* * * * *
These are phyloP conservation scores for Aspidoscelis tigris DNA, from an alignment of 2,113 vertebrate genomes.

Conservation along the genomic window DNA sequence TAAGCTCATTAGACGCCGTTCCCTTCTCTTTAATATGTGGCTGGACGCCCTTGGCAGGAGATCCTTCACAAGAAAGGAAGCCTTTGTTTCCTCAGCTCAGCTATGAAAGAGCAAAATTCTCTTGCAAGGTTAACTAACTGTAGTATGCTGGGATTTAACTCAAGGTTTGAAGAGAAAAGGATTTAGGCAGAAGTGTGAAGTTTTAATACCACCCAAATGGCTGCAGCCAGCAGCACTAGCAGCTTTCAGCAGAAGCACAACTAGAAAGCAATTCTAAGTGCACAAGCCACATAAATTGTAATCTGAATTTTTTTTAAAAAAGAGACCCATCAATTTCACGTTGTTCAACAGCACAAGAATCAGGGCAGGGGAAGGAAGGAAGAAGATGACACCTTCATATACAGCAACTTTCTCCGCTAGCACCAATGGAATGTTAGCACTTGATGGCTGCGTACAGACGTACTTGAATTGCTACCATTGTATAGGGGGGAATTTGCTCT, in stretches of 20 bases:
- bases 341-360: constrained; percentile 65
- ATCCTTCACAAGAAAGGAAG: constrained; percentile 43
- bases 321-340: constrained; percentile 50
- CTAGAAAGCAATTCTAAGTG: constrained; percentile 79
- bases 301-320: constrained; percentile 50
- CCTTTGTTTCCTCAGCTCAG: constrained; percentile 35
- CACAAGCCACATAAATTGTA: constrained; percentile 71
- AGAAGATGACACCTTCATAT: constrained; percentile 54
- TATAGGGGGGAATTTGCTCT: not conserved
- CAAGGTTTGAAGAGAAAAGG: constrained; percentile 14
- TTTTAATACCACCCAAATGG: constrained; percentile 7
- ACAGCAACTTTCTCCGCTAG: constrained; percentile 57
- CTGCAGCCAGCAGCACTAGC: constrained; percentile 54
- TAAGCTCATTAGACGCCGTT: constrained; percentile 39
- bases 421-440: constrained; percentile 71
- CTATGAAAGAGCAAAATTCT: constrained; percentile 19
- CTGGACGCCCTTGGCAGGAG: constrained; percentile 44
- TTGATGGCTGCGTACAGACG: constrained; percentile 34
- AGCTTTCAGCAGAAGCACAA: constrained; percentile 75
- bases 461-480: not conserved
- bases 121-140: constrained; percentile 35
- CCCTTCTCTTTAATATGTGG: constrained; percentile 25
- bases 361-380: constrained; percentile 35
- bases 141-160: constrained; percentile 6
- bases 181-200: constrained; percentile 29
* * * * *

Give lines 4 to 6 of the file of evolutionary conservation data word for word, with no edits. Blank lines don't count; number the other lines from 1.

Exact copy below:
- ATCCTTCACAAGAAAGGAAG: constrained; percentile 43
- bases 321-340: constrained; percentile 50
- CTAGAAAGCAATTCTAAGTG: constrained; percentile 79